To start with, it is pertinent first to study the difference between investing and trading. Stock trading refers to purchasing or selling stocks to earn profits with short term fluctuations in the prices of stocks while investing is mainly for the long term. There are certain things to be remembered before beginning to trade and are covered in this article.
Before you start trading, it is mandatory to have a trading account. The following should be the ideal steps for how to open trading account:
- Step 1 - find a stockbroker related to any of the two depository participants, CDSL (Central Depositories Services India Ltd.) and NSDL (National Securities Depository Ltd.). These will provide you with a DEMAT account and a trading account, where you would be allowed to buy and sell stocks.
- Step 2 - To open a trading and DEMAT account, you will need documents like PAN card, Aadhar Card (linked together with your phone number), email ID and bank account details of the account you would like to associate your trading account with.
- Step 3 - With these two preliminary steps and after adding funds to your account, you will be good to start trading online.
One must decide the trade frequency, depending on how much time they can allot to trading and their interests. Even lifestyle depends on the way of trading. Professional traders lock profits consistently; from outside it might look like a labour intensive job where a trader has to sit in front of the screen for hours. However, some professionals would book their profits in a few hours and have a flexible lifestyle which would trump over 9-5 jobs.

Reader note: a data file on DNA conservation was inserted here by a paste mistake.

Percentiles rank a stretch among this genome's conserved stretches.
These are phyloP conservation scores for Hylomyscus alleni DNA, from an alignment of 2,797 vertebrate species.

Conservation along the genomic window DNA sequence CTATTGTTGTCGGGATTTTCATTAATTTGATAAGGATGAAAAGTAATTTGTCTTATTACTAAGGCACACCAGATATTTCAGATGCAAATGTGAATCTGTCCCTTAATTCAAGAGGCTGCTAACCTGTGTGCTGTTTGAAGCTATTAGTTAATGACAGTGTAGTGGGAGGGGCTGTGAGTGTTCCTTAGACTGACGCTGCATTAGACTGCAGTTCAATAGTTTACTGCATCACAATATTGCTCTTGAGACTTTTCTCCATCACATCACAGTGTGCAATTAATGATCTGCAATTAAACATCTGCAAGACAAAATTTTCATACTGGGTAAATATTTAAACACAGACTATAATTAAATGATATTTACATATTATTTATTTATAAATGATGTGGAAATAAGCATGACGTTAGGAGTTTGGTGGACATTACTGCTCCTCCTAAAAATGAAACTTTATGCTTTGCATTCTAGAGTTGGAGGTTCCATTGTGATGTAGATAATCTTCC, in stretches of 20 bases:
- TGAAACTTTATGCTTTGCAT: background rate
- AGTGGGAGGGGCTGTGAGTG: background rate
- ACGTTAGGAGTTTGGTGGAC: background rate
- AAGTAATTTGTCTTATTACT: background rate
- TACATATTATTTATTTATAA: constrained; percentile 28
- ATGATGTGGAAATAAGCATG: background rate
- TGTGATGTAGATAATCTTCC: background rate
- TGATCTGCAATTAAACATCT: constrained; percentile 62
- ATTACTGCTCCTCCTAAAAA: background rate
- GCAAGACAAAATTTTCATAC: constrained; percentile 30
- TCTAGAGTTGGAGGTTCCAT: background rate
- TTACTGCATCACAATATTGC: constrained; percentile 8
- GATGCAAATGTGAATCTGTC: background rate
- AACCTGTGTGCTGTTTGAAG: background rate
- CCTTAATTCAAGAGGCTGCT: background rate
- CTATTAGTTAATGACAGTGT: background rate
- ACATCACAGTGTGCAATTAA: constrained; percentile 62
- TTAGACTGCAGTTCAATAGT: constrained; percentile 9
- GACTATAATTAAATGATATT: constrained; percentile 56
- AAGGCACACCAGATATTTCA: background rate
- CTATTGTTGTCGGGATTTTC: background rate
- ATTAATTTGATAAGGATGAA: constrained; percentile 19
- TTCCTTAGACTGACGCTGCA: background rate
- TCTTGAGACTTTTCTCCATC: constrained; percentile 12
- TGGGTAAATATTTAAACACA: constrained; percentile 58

While there are no best ways to stock trade for beginners, there are different risks and rewards associated with each mode you choose. Some of the common approaches include:
Intraday Trading: Day traders buy and sell stocks throughout the day to square off the securities before the market closes. Intraday trading has the potential to get quick returns.
Swing trading: This is often a longer-term approach than day trading. Swing trading takes trades that last from each day to many weeks. It offers relatively quick rewards and fewer potential losses than day trading; however, it is a labour-intensive approach.
Must know terms for traders
Stock: A stock is the fractional ownership of a listed company.
Stock Price: The term is not to be confused with the company’s net worth/ value. Stocks do not have a specific price. They continually fluctuate with the change in LTP (last traded price).
Exchange: Exchanges such as NSE and BSE are the platforms where the stocks are traded. These exchanges have set hours. NSE and BSE allow trading from 9:15 a.m. to 3:30 p.m. from Monday to Friday. Trading outside of these hours is called pre-market and after-hours trading.
Market Depth: This shows the demand and supply of that stock. The ‘bid price’ represents the maximum price that a buyer is willing to pay for a share of stock or other security. The ‘ask price’ represents the minimum price that a seller is ready to take for that same security. If the numbers are high, the stock has a significant trade volume and high liquidity.
Market Order: When you are willing to purchase/sell at whatever price the market is offering.